When analysing a definition of the Caribbean, some take into account the idea of All States washed by the Caribbean Sea. With this in mind it is evident that this definition covers a wider area and as such proposes a wider area for economic integration. If one is striving to attain a certain degree of economic integration throughout the Caribbean region, it would be wise if not practical to consider the major characteristics of the region so as to understand it better and so that the interests of all concerned could be sought.
Fragmentation is defined in the Oxford Dictionary as the scattering or a certain division. Diversity is a dissimilarity or variety. Consequently, the Caribbean can be described as a system of diverse states. Therefore as by definition the Caribbean represents a wide expanse, two major characteristics with which the region is faced is that of Fragmentation and Diversity.
To explain the idea of Fragmentation, one should first recognise the fact that the Caribbean is geographically fragmented. Firstly there is the chain of islands representing the Caribbean as an archipelago. Within this area there is also division as the chain of islands can be categorised into The Lesser Antilles, The Greater Antilles, The Netherlands Antilles and The French Antilles. There exists further divisiveness as these islands are sometimes categorically referred to as The English Speaking, The French Speaking, Dutch Speaking, and Spanish Speaking Caribbean. In light of this, it is clear that this area in the Caribbean, a chain of islands, is separated by sea. In other words there is no direct geographical link with the other islands. In the case of the mainland countries, of South and Central America, there is no expanse of sea separating the states. In fact the only signs of division are the borders separating the states. In this way one can say that there is a direct geographical link with these nations.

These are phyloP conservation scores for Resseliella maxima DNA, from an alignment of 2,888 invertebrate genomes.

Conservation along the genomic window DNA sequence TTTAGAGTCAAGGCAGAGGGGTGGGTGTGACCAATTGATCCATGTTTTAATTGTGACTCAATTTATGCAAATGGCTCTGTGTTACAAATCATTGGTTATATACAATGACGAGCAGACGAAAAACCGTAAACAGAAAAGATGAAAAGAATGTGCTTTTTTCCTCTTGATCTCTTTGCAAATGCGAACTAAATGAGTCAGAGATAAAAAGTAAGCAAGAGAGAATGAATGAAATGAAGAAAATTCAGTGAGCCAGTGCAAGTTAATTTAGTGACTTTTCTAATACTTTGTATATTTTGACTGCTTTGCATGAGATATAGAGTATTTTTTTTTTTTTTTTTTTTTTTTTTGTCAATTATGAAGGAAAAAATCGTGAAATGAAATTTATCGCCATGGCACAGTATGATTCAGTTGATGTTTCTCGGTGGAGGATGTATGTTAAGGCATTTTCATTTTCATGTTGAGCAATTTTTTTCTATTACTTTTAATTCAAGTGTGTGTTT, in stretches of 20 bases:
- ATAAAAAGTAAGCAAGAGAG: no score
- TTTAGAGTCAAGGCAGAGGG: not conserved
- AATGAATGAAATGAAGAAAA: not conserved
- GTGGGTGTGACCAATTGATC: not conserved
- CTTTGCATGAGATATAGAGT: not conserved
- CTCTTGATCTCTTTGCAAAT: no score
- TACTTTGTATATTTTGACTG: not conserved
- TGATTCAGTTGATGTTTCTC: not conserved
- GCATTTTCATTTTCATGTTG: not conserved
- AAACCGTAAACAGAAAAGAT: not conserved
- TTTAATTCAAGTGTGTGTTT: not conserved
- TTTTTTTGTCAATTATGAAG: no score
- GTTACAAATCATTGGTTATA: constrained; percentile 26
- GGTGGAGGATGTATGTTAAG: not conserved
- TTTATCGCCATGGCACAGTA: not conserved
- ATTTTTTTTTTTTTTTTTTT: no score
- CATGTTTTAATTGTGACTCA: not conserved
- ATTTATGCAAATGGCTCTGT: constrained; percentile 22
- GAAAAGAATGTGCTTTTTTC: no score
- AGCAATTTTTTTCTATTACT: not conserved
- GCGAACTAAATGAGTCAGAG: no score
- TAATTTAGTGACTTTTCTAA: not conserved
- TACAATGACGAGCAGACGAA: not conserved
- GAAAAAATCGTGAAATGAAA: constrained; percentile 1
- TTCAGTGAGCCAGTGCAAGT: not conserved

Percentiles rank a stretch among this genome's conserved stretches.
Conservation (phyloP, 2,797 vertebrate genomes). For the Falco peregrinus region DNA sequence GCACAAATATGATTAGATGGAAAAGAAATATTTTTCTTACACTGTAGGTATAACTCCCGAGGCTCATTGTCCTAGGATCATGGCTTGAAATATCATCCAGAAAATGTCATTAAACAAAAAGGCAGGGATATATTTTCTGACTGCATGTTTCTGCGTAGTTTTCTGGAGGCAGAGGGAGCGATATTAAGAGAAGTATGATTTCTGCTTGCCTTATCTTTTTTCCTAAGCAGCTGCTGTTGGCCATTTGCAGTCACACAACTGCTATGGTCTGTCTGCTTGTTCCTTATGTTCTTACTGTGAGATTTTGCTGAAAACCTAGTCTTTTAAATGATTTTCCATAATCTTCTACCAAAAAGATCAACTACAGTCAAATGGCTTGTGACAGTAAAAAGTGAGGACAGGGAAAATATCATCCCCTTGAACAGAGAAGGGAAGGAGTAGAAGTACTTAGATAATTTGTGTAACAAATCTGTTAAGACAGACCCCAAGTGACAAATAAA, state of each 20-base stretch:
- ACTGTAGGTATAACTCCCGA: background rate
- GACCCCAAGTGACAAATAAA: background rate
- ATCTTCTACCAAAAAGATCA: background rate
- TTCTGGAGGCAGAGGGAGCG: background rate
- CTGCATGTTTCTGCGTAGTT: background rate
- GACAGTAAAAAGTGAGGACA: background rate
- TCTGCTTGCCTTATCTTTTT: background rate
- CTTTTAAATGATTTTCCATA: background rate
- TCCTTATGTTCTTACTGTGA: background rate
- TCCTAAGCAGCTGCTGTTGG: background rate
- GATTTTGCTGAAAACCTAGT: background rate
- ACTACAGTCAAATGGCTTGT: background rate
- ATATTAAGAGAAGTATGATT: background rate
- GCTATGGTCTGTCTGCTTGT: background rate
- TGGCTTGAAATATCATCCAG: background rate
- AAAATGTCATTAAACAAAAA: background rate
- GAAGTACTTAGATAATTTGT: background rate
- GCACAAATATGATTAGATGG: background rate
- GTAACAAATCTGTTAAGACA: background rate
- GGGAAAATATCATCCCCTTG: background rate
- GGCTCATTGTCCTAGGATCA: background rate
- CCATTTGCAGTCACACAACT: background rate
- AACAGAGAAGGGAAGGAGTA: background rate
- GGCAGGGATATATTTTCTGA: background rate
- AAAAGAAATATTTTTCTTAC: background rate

Within the Caribbean Basin extreme Political Fragmentation can also be deemed as evident. There are a variety of states existing under a variety of constitutional arrangements, in other words different systems of government. As evidence of this one should consider Cuba as it is the only communist nation in the Caribbean. Also, most states are independent whereas others such as Puerto Rico, Curaï¿½ao and Aruba have a high degree of internal autonomy but are still colonies. There is also the case of Guadeloupe, Martinique and French Guiana which are French Dï¿½partements, and as such are politically integrated into metropolitan France. This poses the problem of having to deal with the mother country as these islands are unable to make their own political decisions.
Also one must study the political history of the Caribbean region which influences their present-day systems of government. For example the history of the island states is one of slavery and colonisation whereas the Latin American states have a history of military rule. Credibly, it can be inferred that the Latin American countries of the Caribbean have a longer history of independence and in effect are more experienced in dealing with political crises.
There is also the aspect of political diversity in terms of political systems that must be mentioned. For example some states are independent as well as republics (Trinidad & Tobago) where the President is the Head of State as opposed to others that are just republics (Jamaica) where the Governor General is the Head of State.